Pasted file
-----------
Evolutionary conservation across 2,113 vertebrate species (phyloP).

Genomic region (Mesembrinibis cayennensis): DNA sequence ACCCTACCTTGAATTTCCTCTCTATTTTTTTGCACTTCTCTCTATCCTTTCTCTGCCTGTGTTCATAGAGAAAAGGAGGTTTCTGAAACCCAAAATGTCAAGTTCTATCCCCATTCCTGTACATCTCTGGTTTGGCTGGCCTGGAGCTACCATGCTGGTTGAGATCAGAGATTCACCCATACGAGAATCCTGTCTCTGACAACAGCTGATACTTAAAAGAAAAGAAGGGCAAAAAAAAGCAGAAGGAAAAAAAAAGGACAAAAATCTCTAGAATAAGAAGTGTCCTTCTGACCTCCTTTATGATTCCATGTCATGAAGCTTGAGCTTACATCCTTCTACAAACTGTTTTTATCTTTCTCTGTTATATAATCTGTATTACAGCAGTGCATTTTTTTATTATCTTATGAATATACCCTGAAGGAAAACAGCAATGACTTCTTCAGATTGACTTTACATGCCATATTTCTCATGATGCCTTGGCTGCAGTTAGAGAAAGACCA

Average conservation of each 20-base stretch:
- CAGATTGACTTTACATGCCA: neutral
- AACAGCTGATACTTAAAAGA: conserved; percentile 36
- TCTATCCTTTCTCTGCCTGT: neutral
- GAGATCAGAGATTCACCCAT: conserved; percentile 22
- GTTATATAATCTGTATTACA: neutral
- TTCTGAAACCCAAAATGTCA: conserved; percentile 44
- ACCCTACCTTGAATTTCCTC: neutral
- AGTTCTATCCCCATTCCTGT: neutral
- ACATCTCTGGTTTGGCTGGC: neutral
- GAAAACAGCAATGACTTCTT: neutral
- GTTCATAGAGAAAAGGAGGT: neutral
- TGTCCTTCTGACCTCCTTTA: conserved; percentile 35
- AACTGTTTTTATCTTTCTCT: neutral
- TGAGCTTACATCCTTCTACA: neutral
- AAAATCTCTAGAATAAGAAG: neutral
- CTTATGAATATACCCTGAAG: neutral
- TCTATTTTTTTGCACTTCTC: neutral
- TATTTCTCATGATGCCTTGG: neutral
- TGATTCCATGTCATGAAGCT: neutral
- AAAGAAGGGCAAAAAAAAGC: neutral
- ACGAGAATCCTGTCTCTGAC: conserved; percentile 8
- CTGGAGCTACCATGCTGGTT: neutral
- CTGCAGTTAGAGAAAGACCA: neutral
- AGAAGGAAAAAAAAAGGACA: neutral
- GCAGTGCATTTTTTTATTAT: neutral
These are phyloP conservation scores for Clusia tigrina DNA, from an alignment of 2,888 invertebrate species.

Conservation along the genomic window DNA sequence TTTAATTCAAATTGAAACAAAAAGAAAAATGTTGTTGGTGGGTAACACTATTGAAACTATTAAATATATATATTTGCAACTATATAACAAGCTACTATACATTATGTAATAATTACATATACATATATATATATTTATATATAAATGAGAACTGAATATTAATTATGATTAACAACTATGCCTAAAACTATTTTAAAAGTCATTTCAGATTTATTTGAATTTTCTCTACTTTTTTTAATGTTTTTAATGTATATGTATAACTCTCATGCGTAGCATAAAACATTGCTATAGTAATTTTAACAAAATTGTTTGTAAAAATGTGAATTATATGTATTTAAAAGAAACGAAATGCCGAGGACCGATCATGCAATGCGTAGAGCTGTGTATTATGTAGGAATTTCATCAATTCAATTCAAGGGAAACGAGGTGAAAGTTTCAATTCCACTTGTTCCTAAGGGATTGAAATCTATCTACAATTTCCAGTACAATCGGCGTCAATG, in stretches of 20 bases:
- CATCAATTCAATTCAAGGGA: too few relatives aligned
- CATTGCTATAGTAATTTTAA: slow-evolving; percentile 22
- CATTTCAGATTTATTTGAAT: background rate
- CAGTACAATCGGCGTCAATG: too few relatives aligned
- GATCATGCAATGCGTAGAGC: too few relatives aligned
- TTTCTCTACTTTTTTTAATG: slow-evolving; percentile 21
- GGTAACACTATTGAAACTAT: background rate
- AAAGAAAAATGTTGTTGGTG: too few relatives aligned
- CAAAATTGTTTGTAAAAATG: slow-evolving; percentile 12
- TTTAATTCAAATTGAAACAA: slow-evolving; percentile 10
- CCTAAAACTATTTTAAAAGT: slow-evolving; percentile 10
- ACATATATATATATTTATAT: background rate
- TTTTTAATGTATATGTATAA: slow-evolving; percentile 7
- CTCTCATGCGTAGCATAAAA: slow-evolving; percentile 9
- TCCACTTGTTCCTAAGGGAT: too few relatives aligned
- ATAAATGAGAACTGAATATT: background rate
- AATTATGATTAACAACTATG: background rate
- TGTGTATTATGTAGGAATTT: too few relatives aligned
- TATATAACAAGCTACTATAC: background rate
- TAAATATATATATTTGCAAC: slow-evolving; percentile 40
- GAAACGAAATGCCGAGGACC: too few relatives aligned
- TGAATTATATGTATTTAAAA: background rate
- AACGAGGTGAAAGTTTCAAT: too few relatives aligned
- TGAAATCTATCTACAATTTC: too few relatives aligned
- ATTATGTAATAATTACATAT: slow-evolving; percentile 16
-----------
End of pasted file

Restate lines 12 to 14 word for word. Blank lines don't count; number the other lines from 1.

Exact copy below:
- ACATCTCTGGTTTGGCTGGC: neutral
- GAAAACAGCAATGACTTCTT: neutral
- GTTCATAGAGAAAAGGAGGT: neutral